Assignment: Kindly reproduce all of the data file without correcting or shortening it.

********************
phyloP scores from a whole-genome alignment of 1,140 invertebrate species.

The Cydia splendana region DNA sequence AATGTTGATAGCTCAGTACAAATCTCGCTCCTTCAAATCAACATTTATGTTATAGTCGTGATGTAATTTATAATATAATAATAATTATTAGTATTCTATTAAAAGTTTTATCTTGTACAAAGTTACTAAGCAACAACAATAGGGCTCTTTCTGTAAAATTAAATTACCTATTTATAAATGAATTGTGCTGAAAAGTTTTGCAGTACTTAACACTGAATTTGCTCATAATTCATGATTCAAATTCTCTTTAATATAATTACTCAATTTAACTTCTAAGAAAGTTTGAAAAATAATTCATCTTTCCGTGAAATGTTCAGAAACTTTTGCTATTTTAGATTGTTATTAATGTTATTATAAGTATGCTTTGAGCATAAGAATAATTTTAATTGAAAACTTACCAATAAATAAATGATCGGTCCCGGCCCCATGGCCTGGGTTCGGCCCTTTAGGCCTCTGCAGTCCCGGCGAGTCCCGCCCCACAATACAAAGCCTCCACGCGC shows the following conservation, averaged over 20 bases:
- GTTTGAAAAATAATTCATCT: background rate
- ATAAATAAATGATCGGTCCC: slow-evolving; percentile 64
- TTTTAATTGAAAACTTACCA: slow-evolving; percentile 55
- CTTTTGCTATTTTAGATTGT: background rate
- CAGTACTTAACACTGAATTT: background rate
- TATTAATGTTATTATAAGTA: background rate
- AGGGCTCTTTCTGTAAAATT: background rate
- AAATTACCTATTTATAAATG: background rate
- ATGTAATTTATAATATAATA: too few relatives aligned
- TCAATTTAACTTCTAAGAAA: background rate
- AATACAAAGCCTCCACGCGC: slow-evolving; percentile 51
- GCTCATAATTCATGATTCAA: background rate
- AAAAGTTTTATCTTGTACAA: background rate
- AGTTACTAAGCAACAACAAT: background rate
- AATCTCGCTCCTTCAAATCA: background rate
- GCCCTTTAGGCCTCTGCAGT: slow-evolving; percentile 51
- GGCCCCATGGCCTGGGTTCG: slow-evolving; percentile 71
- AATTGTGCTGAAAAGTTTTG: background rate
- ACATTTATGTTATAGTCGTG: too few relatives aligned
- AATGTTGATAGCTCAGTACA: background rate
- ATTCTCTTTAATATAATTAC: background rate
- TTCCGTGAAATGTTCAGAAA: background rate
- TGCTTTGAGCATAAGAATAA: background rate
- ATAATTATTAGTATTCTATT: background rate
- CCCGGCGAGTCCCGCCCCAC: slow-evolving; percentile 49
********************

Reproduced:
phyloP scores from a whole-genome alignment of 1,140 invertebrate species.

The Cydia splendana region DNA sequence AATGTTGATAGCTCAGTACAAATCTCGCTCCTTCAAATCAACATTTATGTTATAGTCGTGATGTAATTTATAATATAATAATAATTATTAGTATTCTATTAAAAGTTTTATCTTGTACAAAGTTACTAAGCAACAACAATAGGGCTCTTTCTGTAAAATTAAATTACCTATTTATAAATGAATTGTGCTGAAAAGTTTTGCAGTACTTAACACTGAATTTGCTCATAATTCATGATTCAAATTCTCTTTAATATAATTACTCAATTTAACTTCTAAGAAAGTTTGAAAAATAATTCATCTTTCCGTGAAATGTTCAGAAACTTTTGCTATTTTAGATTGTTATTAATGTTATTATAAGTATGCTTTGAGCATAAGAATAATTTTAATTGAAAACTTACCAATAAATAAATGATCGGTCCCGGCCCCATGGCCTGGGTTCGGCCCTTTAGGCCTCTGCAGTCCCGGCGAGTCCCGCCCCACAATACAAAGCCTCCACGCGC shows the following conservation, averaged over 20 bases:
- GTTTGAAAAATAATTCATCT: background rate
- ATAAATAAATGATCGGTCCC: slow-evolving; percentile 64
- TTTTAATTGAAAACTTACCA: slow-evolving; percentile 55
- CTTTTGCTATTTTAGATTGT: background rate
- CAGTACTTAACACTGAATTT: background rate
- TATTAATGTTATTATAAGTA: background rate
- AGGGCTCTTTCTGTAAAATT: background rate
- AAATTACCTATTTATAAATG: background rate
- ATGTAATTTATAATATAATA: too few relatives aligned
- TCAATTTAACTTCTAAGAAA: background rate
- AATACAAAGCCTCCACGCGC: slow-evolving; percentile 51
- GCTCATAATTCATGATTCAA: background rate
- AAAAGTTTTATCTTGTACAA: background rate
- AGTTACTAAGCAACAACAAT: background rate
- AATCTCGCTCCTTCAAATCA: background rate
- GCCCTTTAGGCCTCTGCAGT: slow-evolving; percentile 51
- GGCCCCATGGCCTGGGTTCG: slow-evolving; percentile 71
- AATTGTGCTGAAAAGTTTTG: background rate
- ACATTTATGTTATAGTCGTG: too few relatives aligned
- AATGTTGATAGCTCAGTACA: background rate
- ATTCTCTTTAATATAATTAC: background rate
- TTCCGTGAAATGTTCAGAAA: background rate
- TGCTTTGAGCATAAGAATAA: background rate
- ATAATTATTAGTATTCTATT: background rate
- CCCGGCGAGTCCCGCCCCAC: slow-evolving; percentile 49